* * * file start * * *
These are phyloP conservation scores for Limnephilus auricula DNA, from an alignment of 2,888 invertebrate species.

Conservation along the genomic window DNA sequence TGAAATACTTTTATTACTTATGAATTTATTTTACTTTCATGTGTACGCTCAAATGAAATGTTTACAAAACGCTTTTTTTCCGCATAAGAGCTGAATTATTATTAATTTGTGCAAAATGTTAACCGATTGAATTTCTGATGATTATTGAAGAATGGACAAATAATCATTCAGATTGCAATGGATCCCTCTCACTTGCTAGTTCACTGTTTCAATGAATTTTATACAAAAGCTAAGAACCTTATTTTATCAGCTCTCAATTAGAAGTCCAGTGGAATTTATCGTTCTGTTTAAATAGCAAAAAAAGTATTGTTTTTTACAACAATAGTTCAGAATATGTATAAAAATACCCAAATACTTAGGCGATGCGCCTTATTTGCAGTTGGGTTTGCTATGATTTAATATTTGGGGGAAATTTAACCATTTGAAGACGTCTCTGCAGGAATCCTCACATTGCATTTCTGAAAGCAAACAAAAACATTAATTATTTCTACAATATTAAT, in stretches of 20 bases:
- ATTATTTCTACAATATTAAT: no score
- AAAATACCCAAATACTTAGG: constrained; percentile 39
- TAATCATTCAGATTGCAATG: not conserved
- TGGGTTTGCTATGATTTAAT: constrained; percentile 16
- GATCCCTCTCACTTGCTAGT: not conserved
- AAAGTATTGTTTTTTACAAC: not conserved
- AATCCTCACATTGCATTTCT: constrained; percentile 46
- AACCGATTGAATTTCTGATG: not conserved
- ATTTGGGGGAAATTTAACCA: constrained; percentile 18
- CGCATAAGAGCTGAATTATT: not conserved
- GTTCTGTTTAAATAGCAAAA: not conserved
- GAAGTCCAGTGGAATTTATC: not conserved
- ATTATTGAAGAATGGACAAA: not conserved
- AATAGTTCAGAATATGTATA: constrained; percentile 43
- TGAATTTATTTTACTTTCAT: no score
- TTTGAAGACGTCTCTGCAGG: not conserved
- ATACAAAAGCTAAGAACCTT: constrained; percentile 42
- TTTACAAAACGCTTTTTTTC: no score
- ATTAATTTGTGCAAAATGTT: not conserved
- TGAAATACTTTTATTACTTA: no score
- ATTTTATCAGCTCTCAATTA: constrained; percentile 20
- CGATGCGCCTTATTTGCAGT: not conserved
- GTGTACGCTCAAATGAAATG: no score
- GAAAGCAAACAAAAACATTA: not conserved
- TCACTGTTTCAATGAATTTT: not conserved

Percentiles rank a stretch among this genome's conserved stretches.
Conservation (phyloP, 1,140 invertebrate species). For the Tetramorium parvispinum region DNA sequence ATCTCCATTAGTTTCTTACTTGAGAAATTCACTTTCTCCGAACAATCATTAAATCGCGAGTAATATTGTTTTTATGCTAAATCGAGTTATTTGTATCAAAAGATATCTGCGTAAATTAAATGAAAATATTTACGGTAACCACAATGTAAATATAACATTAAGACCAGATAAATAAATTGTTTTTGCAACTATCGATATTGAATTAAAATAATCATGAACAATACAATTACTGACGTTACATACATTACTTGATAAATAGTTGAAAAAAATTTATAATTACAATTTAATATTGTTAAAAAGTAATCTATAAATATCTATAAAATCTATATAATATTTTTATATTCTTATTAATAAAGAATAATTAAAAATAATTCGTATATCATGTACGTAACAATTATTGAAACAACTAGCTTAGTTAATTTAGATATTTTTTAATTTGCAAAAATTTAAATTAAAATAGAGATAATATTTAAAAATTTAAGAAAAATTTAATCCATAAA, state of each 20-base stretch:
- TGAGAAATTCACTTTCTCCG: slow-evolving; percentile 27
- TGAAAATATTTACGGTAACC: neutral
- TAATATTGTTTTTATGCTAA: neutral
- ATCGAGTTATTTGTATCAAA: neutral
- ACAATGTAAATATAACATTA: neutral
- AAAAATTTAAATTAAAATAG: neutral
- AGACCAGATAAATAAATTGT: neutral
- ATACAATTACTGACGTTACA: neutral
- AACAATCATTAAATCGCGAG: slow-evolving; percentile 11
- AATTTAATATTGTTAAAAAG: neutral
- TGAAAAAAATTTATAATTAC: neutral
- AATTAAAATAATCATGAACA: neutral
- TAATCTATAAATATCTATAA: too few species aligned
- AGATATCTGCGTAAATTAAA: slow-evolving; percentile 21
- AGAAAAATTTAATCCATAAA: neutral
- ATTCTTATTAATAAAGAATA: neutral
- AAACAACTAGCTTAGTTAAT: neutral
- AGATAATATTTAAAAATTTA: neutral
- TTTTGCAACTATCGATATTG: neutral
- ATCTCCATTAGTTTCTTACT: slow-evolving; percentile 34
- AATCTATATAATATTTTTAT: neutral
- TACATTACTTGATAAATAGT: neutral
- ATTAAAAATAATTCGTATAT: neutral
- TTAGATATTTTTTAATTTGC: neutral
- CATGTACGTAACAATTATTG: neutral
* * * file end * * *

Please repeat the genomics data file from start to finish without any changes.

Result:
These are phyloP conservation scores for Limnephilus auricula DNA, from an alignment of 2,888 invertebrate species.

Conservation along the genomic window DNA sequence TGAAATACTTTTATTACTTATGAATTTATTTTACTTTCATGTGTACGCTCAAATGAAATGTTTACAAAACGCTTTTTTTCCGCATAAGAGCTGAATTATTATTAATTTGTGCAAAATGTTAACCGATTGAATTTCTGATGATTATTGAAGAATGGACAAATAATCATTCAGATTGCAATGGATCCCTCTCACTTGCTAGTTCACTGTTTCAATGAATTTTATACAAAAGCTAAGAACCTTATTTTATCAGCTCTCAATTAGAAGTCCAGTGGAATTTATCGTTCTGTTTAAATAGCAAAAAAAGTATTGTTTTTTACAACAATAGTTCAGAATATGTATAAAAATACCCAAATACTTAGGCGATGCGCCTTATTTGCAGTTGGGTTTGCTATGATTTAATATTTGGGGGAAATTTAACCATTTGAAGACGTCTCTGCAGGAATCCTCACATTGCATTTCTGAAAGCAAACAAAAACATTAATTATTTCTACAATATTAAT, in stretches of 20 bases:
- ATTATTTCTACAATATTAAT: no score
- AAAATACCCAAATACTTAGG: constrained; percentile 39
- TAATCATTCAGATTGCAATG: not conserved
- TGGGTTTGCTATGATTTAAT: constrained; percentile 16
- GATCCCTCTCACTTGCTAGT: not conserved
- AAAGTATTGTTTTTTACAAC: not conserved
- AATCCTCACATTGCATTTCT: constrained; percentile 46
- AACCGATTGAATTTCTGATG: not conserved
- ATTTGGGGGAAATTTAACCA: constrained; percentile 18
- CGCATAAGAGCTGAATTATT: not conserved
- GTTCTGTTTAAATAGCAAAA: not conserved
- GAAGTCCAGTGGAATTTATC: not conserved
- ATTATTGAAGAATGGACAAA: not conserved
- AATAGTTCAGAATATGTATA: constrained; percentile 43
- TGAATTTATTTTACTTTCAT: no score
- TTTGAAGACGTCTCTGCAGG: not conserved
- ATACAAAAGCTAAGAACCTT: constrained; percentile 42
- TTTACAAAACGCTTTTTTTC: no score
- ATTAATTTGTGCAAAATGTT: not conserved
- TGAAATACTTTTATTACTTA: no score
- ATTTTATCAGCTCTCAATTA: constrained; percentile 20
- CGATGCGCCTTATTTGCAGT: not conserved
- GTGTACGCTCAAATGAAATG: no score
- GAAAGCAAACAAAAACATTA: not conserved
- TCACTGTTTCAATGAATTTT: not conserved

Percentiles rank a stretch among this genome's conserved stretches.
Conservation (phyloP, 1,140 invertebrate species). For the Tetramorium parvispinum region DNA sequence ATCTCCATTAGTTTCTTACTTGAGAAATTCACTTTCTCCGAACAATCATTAAATCGCGAGTAATATTGTTTTTATGCTAAATCGAGTTATTTGTATCAAAAGATATCTGCGTAAATTAAATGAAAATATTTACGGTAACCACAATGTAAATATAACATTAAGACCAGATAAATAAATTGTTTTTGCAACTATCGATATTGAATTAAAATAATCATGAACAATACAATTACTGACGTTACATACATTACTTGATAAATAGTTGAAAAAAATTTATAATTACAATTTAATATTGTTAAAAAGTAATCTATAAATATCTATAAAATCTATATAATATTTTTATATTCTTATTAATAAAGAATAATTAAAAATAATTCGTATATCATGTACGTAACAATTATTGAAACAACTAGCTTAGTTAATTTAGATATTTTTTAATTTGCAAAAATTTAAATTAAAATAGAGATAATATTTAAAAATTTAAGAAAAATTTAATCCATAAA, state of each 20-base stretch:
- TGAGAAATTCACTTTCTCCG: slow-evolving; percentile 27
- TGAAAATATTTACGGTAACC: neutral
- TAATATTGTTTTTATGCTAA: neutral
- ATCGAGTTATTTGTATCAAA: neutral
- ACAATGTAAATATAACATTA: neutral
- AAAAATTTAAATTAAAATAG: neutral
- AGACCAGATAAATAAATTGT: neutral
- ATACAATTACTGACGTTACA: neutral
- AACAATCATTAAATCGCGAG: slow-evolving; percentile 11
- AATTTAATATTGTTAAAAAG: neutral
- TGAAAAAAATTTATAATTAC: neutral
- AATTAAAATAATCATGAACA: neutral
- TAATCTATAAATATCTATAA: too few species aligned
- AGATATCTGCGTAAATTAAA: slow-evolving; percentile 21
- AGAAAAATTTAATCCATAAA: neutral
- ATTCTTATTAATAAAGAATA: neutral
- AAACAACTAGCTTAGTTAAT: neutral
- AGATAATATTTAAAAATTTA: neutral
- TTTTGCAACTATCGATATTG: neutral
- ATCTCCATTAGTTTCTTACT: slow-evolving; percentile 34
- AATCTATATAATATTTTTAT: neutral
- TACATTACTTGATAAATAGT: neutral
- ATTAAAAATAATTCGTATAT: neutral
- TTAGATATTTTTTAATTTGC: neutral
- CATGTACGTAACAATTATTG: neutral